West of England Tumbler
The West of England Tumbler is a breed of fancy pigeon developed over many years of selective breeding. West of England Tumblers, along with other varieties of domesticated pigeons, are all descendants from the rock pigeon; the breed was developed in England in Bristol and the surrounding West Country in the late 19th and early 20th centuries. List of pigeon breeds
Berlin Short-faced Tumbler
The Berlin Short-faced Tumbler is a breed of fancy pigeon developed over many years of selective breeding. Berlin Short-faced Tumblers, along with other varieties of domesticated pigeons, are all descendants from the rock pigeon; this breed was developed by crossing the Ancient Tumbler, Kazaner Tumbler and other breeds in Berlin and surrounds in the mid 19th Century. List of pigeon breeds
Berlin Long-faced Tumbler
The Berlin Long-faced Tumbler is a breed of fancy pigeon. Berlin Long-faced Tumblers, along with other varieties of domesticated pigeons, are all descendants from the rock pigeon. List of pigeon breeds
English Long-faced Tumbler
The English Long-faced Tumbler is a breed of fancy pigeon developed over many years of selective breeding. English Long Face Tumblers, along with other varieties of domesticated pigeons, are all descendants from the rock pigeon; this breed is available in muffed varieties. Due to its short beak it requires foster parents to raise its young; the breed is popular around the world and has continued development in the United States. List of pigeon breeds
The Komorn Tumbler is a breed of fancy pigeon developed over many years of selective breeding. The breed has American and European varieties that are recognized as separate breeds at shows with classes catering for American Komorner Tumblers and European Komorner Tumblers. Bred for acrobatic flying as a tumbler pigeon, Komorners are free-flown today, exist only for exhibition in pigeon shows; the breed originated in 18-19th century in city Komárno in Austrian Empire. Its ancestors were imported by Ottoman Turks from eastern parts of the Ottoman Empire; the breed was imported into the United States by John Astalos and Peter Modola, both of Illinois, in the late 1920s, has grown in popularity since. The American Komorner Club was organized in 1946. Komorners are slim pigeons -- much more compact and delicate than the popular Racing Homer; the bird sports a magpied pattern with colors in black, red, silver and dun. They are bred in solid colors; the head is adorned with a crest extending from ear to ear, terminating in rosettes.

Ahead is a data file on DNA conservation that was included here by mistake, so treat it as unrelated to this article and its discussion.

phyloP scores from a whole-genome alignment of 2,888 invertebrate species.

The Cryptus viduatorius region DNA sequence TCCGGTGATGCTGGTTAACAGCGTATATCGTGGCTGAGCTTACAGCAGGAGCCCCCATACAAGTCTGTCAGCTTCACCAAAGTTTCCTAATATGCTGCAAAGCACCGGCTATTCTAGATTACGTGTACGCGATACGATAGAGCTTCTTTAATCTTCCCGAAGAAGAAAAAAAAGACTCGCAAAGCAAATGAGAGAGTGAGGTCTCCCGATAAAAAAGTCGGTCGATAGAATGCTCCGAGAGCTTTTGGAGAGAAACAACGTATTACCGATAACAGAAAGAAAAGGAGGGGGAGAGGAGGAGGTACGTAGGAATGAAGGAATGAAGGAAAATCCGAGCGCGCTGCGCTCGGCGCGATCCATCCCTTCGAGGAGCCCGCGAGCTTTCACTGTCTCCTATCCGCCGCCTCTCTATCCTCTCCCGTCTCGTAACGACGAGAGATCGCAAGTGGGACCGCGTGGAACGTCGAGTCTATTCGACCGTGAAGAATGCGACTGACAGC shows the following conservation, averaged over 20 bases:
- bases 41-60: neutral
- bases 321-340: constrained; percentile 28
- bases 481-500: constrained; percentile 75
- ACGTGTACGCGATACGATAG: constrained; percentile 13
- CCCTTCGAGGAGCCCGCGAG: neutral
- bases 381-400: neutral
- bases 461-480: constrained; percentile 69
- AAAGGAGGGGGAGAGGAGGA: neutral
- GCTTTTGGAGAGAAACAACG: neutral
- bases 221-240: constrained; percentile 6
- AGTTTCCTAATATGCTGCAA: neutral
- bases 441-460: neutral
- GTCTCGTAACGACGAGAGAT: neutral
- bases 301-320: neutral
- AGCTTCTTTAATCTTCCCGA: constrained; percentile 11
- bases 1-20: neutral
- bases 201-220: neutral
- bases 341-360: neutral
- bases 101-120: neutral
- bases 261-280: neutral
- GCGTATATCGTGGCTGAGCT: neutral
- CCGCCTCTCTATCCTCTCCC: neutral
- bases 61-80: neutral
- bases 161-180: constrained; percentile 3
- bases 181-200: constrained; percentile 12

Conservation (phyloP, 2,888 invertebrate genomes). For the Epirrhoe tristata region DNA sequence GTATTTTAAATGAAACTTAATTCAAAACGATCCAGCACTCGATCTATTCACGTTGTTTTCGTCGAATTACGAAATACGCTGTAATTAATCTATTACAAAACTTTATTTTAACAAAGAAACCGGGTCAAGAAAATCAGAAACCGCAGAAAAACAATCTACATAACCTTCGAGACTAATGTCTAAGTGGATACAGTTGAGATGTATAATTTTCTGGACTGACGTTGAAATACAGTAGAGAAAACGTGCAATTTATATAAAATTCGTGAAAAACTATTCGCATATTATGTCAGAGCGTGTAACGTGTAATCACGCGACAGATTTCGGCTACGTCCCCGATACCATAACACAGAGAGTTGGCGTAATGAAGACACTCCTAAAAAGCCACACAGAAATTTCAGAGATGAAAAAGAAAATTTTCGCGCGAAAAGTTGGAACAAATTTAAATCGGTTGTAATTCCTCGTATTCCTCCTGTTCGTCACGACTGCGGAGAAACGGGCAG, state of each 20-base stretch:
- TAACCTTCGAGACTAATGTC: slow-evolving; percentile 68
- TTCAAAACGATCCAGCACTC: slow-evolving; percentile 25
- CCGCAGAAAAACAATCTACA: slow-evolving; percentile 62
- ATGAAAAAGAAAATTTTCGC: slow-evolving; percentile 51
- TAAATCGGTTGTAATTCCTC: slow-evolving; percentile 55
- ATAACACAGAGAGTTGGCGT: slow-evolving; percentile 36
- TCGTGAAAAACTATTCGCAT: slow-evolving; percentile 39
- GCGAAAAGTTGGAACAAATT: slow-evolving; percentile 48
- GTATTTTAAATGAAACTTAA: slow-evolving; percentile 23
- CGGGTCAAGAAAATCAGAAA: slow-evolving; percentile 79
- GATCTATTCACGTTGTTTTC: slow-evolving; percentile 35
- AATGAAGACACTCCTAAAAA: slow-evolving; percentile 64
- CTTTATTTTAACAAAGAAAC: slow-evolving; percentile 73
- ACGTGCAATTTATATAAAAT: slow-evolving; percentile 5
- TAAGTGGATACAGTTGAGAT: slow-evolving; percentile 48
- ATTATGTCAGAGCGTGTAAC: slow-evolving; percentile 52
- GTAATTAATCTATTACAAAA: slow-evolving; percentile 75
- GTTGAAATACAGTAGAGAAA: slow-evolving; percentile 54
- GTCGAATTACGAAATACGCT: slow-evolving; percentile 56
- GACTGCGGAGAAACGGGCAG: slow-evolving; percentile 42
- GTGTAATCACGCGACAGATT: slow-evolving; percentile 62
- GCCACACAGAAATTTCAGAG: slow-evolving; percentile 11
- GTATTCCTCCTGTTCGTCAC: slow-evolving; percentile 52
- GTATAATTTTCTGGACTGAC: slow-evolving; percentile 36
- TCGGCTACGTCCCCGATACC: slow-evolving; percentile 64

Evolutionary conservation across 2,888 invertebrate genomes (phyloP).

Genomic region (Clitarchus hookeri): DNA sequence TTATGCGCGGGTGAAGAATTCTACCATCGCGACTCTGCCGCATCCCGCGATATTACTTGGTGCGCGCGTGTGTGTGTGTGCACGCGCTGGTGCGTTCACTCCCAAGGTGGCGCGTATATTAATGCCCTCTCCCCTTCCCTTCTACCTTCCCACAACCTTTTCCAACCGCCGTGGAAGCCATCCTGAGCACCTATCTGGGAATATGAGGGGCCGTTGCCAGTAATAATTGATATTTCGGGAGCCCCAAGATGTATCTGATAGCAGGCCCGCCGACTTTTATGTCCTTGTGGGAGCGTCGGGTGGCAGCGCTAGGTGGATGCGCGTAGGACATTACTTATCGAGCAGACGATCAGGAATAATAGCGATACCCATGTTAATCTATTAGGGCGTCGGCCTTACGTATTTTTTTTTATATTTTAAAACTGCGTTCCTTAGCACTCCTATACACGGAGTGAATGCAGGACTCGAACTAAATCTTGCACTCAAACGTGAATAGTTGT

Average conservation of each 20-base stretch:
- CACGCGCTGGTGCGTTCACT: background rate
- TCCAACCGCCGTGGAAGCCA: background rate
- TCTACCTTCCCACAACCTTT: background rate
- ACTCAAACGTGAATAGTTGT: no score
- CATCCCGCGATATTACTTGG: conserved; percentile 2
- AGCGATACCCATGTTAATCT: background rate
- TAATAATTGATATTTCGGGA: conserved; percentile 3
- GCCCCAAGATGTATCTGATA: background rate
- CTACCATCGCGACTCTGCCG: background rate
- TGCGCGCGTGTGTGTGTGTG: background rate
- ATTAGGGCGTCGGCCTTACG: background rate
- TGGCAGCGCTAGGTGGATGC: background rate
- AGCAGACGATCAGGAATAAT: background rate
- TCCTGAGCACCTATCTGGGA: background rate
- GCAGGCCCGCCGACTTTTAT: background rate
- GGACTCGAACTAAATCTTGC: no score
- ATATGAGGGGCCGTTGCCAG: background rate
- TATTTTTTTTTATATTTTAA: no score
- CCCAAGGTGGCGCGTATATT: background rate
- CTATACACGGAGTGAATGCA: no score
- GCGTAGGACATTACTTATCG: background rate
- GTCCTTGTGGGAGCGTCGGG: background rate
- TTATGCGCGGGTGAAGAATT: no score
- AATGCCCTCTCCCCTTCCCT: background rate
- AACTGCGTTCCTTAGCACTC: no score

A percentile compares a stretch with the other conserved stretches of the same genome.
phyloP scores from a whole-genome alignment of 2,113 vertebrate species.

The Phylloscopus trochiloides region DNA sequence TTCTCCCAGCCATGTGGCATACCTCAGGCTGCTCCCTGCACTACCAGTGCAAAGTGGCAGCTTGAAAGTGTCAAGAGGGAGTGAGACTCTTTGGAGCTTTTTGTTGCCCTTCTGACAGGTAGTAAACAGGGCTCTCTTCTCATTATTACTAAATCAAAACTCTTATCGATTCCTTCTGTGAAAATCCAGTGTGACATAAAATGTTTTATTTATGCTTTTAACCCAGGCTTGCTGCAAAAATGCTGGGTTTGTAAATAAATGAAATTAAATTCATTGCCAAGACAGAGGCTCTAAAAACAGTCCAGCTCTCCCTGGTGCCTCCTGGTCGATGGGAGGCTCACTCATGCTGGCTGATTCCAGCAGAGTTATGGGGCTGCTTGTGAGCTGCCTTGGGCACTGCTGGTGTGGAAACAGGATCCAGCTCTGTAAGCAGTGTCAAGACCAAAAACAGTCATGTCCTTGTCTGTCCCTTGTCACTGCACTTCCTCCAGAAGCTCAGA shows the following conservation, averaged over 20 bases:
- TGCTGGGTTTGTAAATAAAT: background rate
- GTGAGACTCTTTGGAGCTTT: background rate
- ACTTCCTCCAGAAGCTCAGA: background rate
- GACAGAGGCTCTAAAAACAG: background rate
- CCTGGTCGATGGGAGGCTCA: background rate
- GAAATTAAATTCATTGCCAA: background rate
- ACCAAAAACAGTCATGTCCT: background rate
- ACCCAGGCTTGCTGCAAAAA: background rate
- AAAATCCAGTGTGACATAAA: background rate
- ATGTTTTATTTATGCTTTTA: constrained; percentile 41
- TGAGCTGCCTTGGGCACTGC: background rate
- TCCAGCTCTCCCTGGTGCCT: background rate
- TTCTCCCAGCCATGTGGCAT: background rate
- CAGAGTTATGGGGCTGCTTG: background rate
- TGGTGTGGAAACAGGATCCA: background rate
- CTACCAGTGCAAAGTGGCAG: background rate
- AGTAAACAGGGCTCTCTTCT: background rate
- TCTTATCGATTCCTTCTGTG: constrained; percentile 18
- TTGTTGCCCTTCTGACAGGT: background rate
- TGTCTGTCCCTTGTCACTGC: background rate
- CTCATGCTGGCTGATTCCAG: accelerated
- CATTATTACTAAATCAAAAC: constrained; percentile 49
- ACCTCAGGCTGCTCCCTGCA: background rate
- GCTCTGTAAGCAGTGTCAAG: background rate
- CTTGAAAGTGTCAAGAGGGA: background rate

Birmingham Roller List of pigeon breeds
The Birmingham Roller is a popular breed of domesticated pigeon that originated in Birmingham, where they were developed via selective breeding, for their ability to do rapid backward somersaults while flying. As the name suggests and as mentioned by Wendell Levi in his book The Pigeon, this breed was developed in and around the City of Birmingham in England; the Birmingham Roller has a show type. Show Rollers are larger than the flying variety, are bred just for show. A similar breed called a Parlor Roller can't fly. Oriental Rollers are another aerial performer and come in many colour varieties; some fanciers fly their rollers in competition, both locally and nationally. There is a World Cup competition that includes several other countries. Kits are scored for quality and depth, as well as the number of birds that roll at the same time, referred to as a turn or break; the Birmingham Roller is a popular breed of performing pigeon, with around 10,000 breeders worldwide. It is not known why the Birmingham Roller and other roller pigeons tumble.